About 2 months ago I decided to begin using digital art out need. Currently I am facing financial difficulties that are making it difficult for me to acquire art materials. Traditional art requires a lot of trial and error which equals investing in materials. Digital art cuts downs on cost considerably compared to traditional art.
Digital art comes with its own sets of challenges though. Digital art allows for more freedom that won't transalate to "oops I just wasted all my titanium white!" or "I am down to half my white colored pencil already ".
Anyways what I currently doing is drawing the basic designs on paper, scanning it and then coloring/modifying it with digital tools. Its been a lot of fun so far. Traditional will always feel more personal though and that is what I love about it.
I'm currently studying Graphic Design, I find that about 90% of the other students (who are illustratively inclined) tend to use digital methods. I find that using traditional techniques in my work actually gives me a bit of an edge - it makes my work stand out! I've had a few of the other students come up to me and ask me how I've created my work, which I find strange. It seems that many creative people these days are progressing from sketching straight to digital painting or vector work, without learning the traditional techniques. My teachers encourage us to experiment with traditional techniques - just not many of the students do, it seems. I do feel a bit of pressure to work digitally though; it seems we need to be competent in it if we expect to get work. I sometimes have the urge to create things digitally, but I much prefer painting with real paints. So there is pressure there to improve my digital skills.
I used to look down on it, because I have little interest in learning the medium myself, but over the past year, I've seen some beautiful work by very talented people, and now recognize it as just another medium. I actually look forward to the day I collaborate with a talented digital artist.
I want to get into digital art because it doesn't waste as much resources as traditional art does. Digital art is getting more and more famous because we are entering a more technology-based phase, and traditional art is left somewhat under appreciated because of its inconveniences.
I think digital art is more popular due to it being easier to get started in. A beginner coloring in Photoshop can sometimes do a better job than a beginner using prismacolors. So once you build your initial base in a certain media, a lot of people like to stick to it. Myself, I started traditionally, but began to use digital due to money restrictions. I couldn't afford to keep buying prismacolors, and copics, or new sketchbooks. So I just waited some time, purchased a tablet, and started going from there. I didn't feel any pressure from others, only pressure from my own financial limits I've always experienced.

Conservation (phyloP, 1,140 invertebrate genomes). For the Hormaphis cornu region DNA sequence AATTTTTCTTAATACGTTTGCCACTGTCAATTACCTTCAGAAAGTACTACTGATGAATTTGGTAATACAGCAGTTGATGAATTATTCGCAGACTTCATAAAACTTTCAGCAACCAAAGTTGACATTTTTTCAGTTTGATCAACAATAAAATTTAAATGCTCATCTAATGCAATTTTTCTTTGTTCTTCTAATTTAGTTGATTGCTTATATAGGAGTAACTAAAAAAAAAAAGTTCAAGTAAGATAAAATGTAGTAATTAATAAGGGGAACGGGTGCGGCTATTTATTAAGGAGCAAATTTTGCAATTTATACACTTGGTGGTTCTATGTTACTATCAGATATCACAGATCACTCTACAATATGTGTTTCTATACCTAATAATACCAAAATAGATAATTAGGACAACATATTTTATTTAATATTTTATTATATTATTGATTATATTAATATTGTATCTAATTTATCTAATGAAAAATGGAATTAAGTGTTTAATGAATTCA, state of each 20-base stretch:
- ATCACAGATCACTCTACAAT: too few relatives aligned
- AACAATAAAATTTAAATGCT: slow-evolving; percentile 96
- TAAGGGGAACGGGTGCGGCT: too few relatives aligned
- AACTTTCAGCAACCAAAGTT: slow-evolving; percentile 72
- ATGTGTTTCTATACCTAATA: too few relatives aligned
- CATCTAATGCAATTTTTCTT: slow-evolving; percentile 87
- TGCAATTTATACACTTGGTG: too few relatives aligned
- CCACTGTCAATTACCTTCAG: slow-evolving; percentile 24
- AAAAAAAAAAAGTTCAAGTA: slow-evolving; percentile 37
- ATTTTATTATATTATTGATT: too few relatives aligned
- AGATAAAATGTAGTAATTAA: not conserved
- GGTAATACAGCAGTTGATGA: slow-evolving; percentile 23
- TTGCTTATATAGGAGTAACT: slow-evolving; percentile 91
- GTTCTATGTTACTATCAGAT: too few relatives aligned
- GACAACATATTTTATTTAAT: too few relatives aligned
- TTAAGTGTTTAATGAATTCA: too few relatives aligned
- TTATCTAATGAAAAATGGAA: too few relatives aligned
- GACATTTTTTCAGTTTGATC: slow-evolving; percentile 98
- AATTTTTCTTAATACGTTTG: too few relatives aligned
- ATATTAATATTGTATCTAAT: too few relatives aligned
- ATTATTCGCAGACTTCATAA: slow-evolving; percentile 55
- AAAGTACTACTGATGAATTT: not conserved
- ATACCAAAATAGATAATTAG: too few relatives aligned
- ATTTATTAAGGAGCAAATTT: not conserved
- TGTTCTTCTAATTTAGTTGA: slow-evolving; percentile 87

I think the increasing popularity of digital art is interesting. I've never really gotten into it though because I like how it feels to physically draw. The movement keeps me thinking. Sometimes, I've felt some pressure to get into digital art because of the popularity and the fact that knowing art programs is mostly required in the art world now. That being said, I don't depend on art as a source of income, so really . . . digital art is more of an interest and not a need.
I do both traditional and digital work, and I certainly wouldn't drop one for the other I love working with pencils, pens and markers, but I love the ease of digital coloring (and certainly more cost effective than constantly having to buy supplies)
Firstly, 'digital art' is just another medium. The same as acrylic to oils.
You could have said "what do you feel about the increasing popularity of screen prints?" for all it mattered.
What does actually matter is how you present whatever it is that you do. If you do digital art and have a physical portfolio and get really crap print outs, no matter how good your picture was on screen the print will be crap so your art will be crap.
The same works in reverse for traditional art being presented on a digital platform (such as deviantart). If you have the best painting in the world ever, but take a crappy cell phone photo, people aren't going to pay any attention to it.
In the end what matters is not what material you choose to make it with, rather what you actually choose to make, and that people are able to appreciate it on the place you choose to share it.
You're right, digital art is just another medium, but it's usually the desired medium for games or movies or comics. My questions are geared mainly towards people who wish to make money in the field of art, and digital art is in really high demand. For me as a student I'm feeling the pressure. I love drawing and painting and I'll never give that up, but I do wonder if I should also include an emphasis in digital art because it would make finding work easier.